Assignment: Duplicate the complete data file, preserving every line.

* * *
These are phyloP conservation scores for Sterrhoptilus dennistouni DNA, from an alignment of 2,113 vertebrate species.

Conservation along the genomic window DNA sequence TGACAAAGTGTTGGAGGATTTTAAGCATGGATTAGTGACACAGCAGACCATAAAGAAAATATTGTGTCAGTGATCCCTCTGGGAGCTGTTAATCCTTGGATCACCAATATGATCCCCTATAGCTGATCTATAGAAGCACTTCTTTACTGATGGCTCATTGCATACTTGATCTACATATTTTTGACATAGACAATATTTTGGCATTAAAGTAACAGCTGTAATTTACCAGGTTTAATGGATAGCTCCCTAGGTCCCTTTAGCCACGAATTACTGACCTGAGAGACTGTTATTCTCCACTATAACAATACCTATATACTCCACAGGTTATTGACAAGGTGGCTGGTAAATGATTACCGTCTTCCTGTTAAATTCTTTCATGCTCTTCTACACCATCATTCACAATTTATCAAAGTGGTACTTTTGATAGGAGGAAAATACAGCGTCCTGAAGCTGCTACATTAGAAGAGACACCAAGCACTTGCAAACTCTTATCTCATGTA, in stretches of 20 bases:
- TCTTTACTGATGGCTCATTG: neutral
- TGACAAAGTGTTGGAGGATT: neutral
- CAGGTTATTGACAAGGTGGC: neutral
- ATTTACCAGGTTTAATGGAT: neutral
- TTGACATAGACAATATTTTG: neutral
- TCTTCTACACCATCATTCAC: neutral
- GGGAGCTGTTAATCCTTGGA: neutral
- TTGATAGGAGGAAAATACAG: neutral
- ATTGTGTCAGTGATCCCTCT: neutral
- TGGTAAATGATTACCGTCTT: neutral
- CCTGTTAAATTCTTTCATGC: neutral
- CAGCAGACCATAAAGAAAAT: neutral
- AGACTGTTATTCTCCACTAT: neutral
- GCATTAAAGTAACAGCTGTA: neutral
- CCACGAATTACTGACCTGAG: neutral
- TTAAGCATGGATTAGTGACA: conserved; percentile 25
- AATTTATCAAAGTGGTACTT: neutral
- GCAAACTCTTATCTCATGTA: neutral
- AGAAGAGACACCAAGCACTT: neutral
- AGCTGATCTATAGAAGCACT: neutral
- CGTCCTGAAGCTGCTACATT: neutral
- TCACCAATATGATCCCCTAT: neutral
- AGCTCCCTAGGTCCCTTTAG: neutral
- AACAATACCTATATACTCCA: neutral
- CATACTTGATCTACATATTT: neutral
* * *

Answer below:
These are phyloP conservation scores for Sterrhoptilus dennistouni DNA, from an alignment of 2,113 vertebrate species.

Conservation along the genomic window DNA sequence TGACAAAGTGTTGGAGGATTTTAAGCATGGATTAGTGACACAGCAGACCATAAAGAAAATATTGTGTCAGTGATCCCTCTGGGAGCTGTTAATCCTTGGATCACCAATATGATCCCCTATAGCTGATCTATAGAAGCACTTCTTTACTGATGGCTCATTGCATACTTGATCTACATATTTTTGACATAGACAATATTTTGGCATTAAAGTAACAGCTGTAATTTACCAGGTTTAATGGATAGCTCCCTAGGTCCCTTTAGCCACGAATTACTGACCTGAGAGACTGTTATTCTCCACTATAACAATACCTATATACTCCACAGGTTATTGACAAGGTGGCTGGTAAATGATTACCGTCTTCCTGTTAAATTCTTTCATGCTCTTCTACACCATCATTCACAATTTATCAAAGTGGTACTTTTGATAGGAGGAAAATACAGCGTCCTGAAGCTGCTACATTAGAAGAGACACCAAGCACTTGCAAACTCTTATCTCATGTA, in stretches of 20 bases:
- TCTTTACTGATGGCTCATTG: neutral
- TGACAAAGTGTTGGAGGATT: neutral
- CAGGTTATTGACAAGGTGGC: neutral
- ATTTACCAGGTTTAATGGAT: neutral
- TTGACATAGACAATATTTTG: neutral
- TCTTCTACACCATCATTCAC: neutral
- GGGAGCTGTTAATCCTTGGA: neutral
- TTGATAGGAGGAAAATACAG: neutral
- ATTGTGTCAGTGATCCCTCT: neutral
- TGGTAAATGATTACCGTCTT: neutral
- CCTGTTAAATTCTTTCATGC: neutral
- CAGCAGACCATAAAGAAAAT: neutral
- AGACTGTTATTCTCCACTAT: neutral
- GCATTAAAGTAACAGCTGTA: neutral
- CCACGAATTACTGACCTGAG: neutral
- TTAAGCATGGATTAGTGACA: conserved; percentile 25
- AATTTATCAAAGTGGTACTT: neutral
- GCAAACTCTTATCTCATGTA: neutral
- AGAAGAGACACCAAGCACTT: neutral
- AGCTGATCTATAGAAGCACT: neutral
- CGTCCTGAAGCTGCTACATT: neutral
- TCACCAATATGATCCCCTAT: neutral
- AGCTCCCTAGGTCCCTTTAG: neutral
- AACAATACCTATATACTCCA: neutral
- CATACTTGATCTACATATTT: neutral